Friday, August 01, 2008

Book Review - Creating Color: A Dyer's Handbook

If you've been reading the comments to my recent series of dyeing posts, then you've seen this book recommended by several people. If you have the book, then you know why. If you don't have it, but are at all interested in Procion MX dyes, then this book is a "must have!"

Creating Color: A Dyer's Handbook by Judy Anne Walters, deals exclusively with Procion MX dyes. Walters herself is a quilter who dyes her own fabrics. She has written a well organized book, loaded with useful instructions, charts, and projects.

Her "Introduction: Where to Begin" (Chapter 1) and "Quickstart" (Chapter 2) help a new dyer get up and running. In subsequent chapters, she goes on to explain exactly what Procion MX fiber-reactive dyes are, safety procedures, how to set up a dyeing area, equipment, ingredients, characteristics of the individual dyes, step by step "how to," and troubleshooting. She also explains her basic concentrate system, record keeping, basic color theory, and color mixing.

Other chapters include frequently asked questions, washing machine dyeing, abbreviations and equivalencies, suppliers, bibliography, and glossary.

The charts are fantastic. There are a couple for dyebath ingredients, a sample recipe card, a dye weight chart, a dye class chart, and washing machine dyeing chart. The color comparison chart, lists the various names and codes for individual colors as used by several dye companies. I found this was helpful when looking for sepcific MX codes at ProChem (which doesn't use the MX code numbers).

The Dye Class Charts are what prompted me to buy the book in the first place. There are six classes of dyes, based upon the relative density of the dye powder for various colors. Class I is the densest, with 18 grams of dye powder averaging an equivalent of four teaspoons. Class VI is the least dense, so that it takes an average of nine teaspoons to weigh 18 grams of dye powder.

Put another way, it takes one teaspoon of a Class I dye to create a deep hue value on one yard of fabric. With a Class VI dye, it would take 2 and 1/4 teaspoons to produce the same hue value on the same amount of fabric.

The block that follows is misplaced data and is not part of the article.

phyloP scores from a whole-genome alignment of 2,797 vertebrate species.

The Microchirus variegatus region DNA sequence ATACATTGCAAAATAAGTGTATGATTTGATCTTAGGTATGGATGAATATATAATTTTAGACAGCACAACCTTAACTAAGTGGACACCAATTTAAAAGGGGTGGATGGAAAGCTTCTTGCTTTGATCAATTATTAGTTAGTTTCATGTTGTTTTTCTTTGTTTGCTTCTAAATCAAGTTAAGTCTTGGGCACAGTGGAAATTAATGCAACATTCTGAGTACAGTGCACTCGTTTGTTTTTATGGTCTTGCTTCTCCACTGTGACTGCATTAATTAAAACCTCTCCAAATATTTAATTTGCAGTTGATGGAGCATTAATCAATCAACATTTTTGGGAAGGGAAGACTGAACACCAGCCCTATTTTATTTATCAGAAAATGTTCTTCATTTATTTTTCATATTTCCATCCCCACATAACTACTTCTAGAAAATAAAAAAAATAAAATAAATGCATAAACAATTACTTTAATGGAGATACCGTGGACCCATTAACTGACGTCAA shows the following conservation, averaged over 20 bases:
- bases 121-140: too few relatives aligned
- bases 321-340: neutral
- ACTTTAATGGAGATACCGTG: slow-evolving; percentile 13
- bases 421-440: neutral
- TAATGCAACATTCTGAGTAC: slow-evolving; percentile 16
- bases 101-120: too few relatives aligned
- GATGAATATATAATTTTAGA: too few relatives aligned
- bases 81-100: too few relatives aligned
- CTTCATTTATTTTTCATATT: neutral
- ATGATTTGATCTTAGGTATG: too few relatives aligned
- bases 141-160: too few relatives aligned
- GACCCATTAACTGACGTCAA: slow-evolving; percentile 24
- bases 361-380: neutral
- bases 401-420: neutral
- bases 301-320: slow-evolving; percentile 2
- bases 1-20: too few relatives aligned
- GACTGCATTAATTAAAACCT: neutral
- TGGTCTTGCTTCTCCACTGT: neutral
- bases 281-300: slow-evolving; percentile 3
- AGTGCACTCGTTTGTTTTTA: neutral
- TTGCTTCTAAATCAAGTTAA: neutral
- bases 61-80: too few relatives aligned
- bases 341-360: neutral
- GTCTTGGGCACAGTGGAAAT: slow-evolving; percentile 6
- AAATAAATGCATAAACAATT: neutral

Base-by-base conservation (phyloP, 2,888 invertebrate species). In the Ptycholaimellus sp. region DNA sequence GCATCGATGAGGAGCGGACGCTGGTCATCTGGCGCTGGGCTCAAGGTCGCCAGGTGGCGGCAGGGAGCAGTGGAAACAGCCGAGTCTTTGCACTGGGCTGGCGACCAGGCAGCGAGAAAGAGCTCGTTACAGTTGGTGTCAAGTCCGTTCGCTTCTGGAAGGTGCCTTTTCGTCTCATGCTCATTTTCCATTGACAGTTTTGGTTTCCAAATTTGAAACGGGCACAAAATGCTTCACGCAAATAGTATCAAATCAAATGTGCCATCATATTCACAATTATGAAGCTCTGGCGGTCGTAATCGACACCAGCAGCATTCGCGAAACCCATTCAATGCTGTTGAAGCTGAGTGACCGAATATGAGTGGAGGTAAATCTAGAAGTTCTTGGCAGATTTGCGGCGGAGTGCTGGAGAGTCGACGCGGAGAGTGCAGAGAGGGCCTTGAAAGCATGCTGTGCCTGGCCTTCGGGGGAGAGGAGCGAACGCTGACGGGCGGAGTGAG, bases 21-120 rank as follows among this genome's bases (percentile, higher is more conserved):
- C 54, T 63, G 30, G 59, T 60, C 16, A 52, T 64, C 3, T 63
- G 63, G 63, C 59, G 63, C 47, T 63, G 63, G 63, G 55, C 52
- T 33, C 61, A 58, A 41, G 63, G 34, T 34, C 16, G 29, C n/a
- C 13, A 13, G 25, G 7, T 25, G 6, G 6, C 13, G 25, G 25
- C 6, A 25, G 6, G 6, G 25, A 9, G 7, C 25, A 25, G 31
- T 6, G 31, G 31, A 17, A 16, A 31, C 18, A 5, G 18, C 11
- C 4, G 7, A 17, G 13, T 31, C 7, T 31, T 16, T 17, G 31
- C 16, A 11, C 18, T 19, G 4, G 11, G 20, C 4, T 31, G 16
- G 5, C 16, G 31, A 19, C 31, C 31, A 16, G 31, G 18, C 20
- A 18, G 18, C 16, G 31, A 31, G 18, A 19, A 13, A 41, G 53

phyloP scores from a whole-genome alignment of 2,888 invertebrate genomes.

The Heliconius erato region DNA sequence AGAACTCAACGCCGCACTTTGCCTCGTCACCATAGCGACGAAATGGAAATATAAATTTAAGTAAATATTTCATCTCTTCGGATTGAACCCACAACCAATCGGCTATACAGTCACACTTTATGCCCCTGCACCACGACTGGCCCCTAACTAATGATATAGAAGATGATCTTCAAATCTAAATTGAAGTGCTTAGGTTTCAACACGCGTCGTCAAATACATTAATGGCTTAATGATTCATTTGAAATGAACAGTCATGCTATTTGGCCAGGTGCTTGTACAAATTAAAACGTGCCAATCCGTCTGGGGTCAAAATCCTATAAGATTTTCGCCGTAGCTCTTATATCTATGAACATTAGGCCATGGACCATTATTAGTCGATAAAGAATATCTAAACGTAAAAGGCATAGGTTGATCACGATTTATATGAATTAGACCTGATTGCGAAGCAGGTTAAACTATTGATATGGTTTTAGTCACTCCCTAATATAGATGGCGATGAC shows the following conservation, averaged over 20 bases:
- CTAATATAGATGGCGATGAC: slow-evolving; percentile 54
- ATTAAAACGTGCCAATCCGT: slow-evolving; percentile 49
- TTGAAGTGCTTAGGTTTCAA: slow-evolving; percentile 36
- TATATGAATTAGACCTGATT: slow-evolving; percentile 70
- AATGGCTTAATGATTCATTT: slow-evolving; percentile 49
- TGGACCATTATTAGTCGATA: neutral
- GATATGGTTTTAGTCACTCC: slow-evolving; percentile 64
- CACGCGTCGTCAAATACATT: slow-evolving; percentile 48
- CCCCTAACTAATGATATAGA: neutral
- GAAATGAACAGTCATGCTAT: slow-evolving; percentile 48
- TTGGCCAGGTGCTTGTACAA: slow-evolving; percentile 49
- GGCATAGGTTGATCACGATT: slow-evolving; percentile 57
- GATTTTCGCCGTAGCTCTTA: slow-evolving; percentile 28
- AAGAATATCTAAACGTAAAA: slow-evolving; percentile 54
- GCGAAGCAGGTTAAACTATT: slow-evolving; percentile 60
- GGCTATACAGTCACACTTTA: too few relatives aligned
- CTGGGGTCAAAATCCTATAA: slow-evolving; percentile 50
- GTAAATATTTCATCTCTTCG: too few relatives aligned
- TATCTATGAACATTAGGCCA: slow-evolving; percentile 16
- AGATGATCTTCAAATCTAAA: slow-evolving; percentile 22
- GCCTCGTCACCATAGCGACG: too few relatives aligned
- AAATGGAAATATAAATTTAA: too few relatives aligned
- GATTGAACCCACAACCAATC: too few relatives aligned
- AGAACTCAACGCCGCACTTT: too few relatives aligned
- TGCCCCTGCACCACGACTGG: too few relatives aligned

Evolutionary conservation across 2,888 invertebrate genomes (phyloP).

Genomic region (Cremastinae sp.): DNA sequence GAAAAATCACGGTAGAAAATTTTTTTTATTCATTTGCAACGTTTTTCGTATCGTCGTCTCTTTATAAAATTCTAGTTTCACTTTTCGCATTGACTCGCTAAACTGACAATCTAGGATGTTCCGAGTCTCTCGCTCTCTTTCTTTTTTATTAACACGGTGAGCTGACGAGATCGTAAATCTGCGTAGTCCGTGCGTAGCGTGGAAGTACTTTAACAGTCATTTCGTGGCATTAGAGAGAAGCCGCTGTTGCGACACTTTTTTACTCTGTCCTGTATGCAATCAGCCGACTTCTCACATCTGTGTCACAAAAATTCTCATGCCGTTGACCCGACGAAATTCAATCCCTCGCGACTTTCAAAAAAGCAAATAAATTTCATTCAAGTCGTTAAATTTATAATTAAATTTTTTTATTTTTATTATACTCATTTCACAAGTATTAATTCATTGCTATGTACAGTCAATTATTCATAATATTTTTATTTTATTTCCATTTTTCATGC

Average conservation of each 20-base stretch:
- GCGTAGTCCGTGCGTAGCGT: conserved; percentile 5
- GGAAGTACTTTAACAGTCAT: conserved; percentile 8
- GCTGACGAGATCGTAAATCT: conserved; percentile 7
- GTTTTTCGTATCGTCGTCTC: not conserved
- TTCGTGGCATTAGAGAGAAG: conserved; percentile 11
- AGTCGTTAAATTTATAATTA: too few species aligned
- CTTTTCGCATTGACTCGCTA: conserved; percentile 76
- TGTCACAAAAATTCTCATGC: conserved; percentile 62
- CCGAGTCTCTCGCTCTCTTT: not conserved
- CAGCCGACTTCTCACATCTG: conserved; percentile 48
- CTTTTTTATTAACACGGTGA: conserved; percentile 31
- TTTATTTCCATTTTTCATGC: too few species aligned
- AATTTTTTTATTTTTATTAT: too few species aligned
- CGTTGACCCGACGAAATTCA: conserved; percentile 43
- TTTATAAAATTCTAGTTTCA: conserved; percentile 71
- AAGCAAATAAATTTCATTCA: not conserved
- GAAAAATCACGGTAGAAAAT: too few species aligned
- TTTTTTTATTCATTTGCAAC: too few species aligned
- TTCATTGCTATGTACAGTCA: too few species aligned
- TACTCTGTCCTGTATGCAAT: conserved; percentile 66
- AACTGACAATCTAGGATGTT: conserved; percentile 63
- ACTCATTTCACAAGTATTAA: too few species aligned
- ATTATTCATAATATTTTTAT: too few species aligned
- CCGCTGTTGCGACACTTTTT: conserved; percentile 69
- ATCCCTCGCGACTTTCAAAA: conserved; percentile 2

This explains why my first samples were purple instead of blue. The fuchsia is much denser, and therefore more potent than the turquoise.

The book also contains 20 projects, especially color wheel and color gradation projects. I understand that Judy Walter does workshops too, and I would jump at an opportunity to take one.

All in all, this is a really useful book. I like the way it is laid out. I like the charts and tables; everything is easy to find. A real boon to Procion MX dyers.


Peg in South Carolina said...

This was the book that taught me how to dye! It is very dog-eared. I used it for a couple of years until I finally took a big gulp and jumped into the metric system, I jump I have always been glad I made. You don't think, of course, that I might be trying to encourage you....... (grin!)

Leigh said...

Peg, actually I switched to the metric system when I first started my hex code dyeing experiments *grin*. I realized that kitchen measurements wouldn't cut it. I just substitute the metric for her measurements, with good results.

Anonymous said...

Miss Metric Challenged here! I admire you and Peg, both, for doing the conversions.

Weaving, dyeing --- great things to keep the mind sharp!

Dorothy said...

Another book for my "wants" list, thanks for the review. Sad that it's out of print, and doesn't seem to have been sold in the UK, I'm buying more and more books from the US nowadays ;) How did we live before the internet?

Sharon said...

We were using ProChem dyes last week and here's my question. Do you mix up bottles of stock solution and then blend your colors together, and if so, how many solutions do you have to work with at any one time? I think we were using about ten colors in solution, recommendations that we got from Sara Lamb workshop.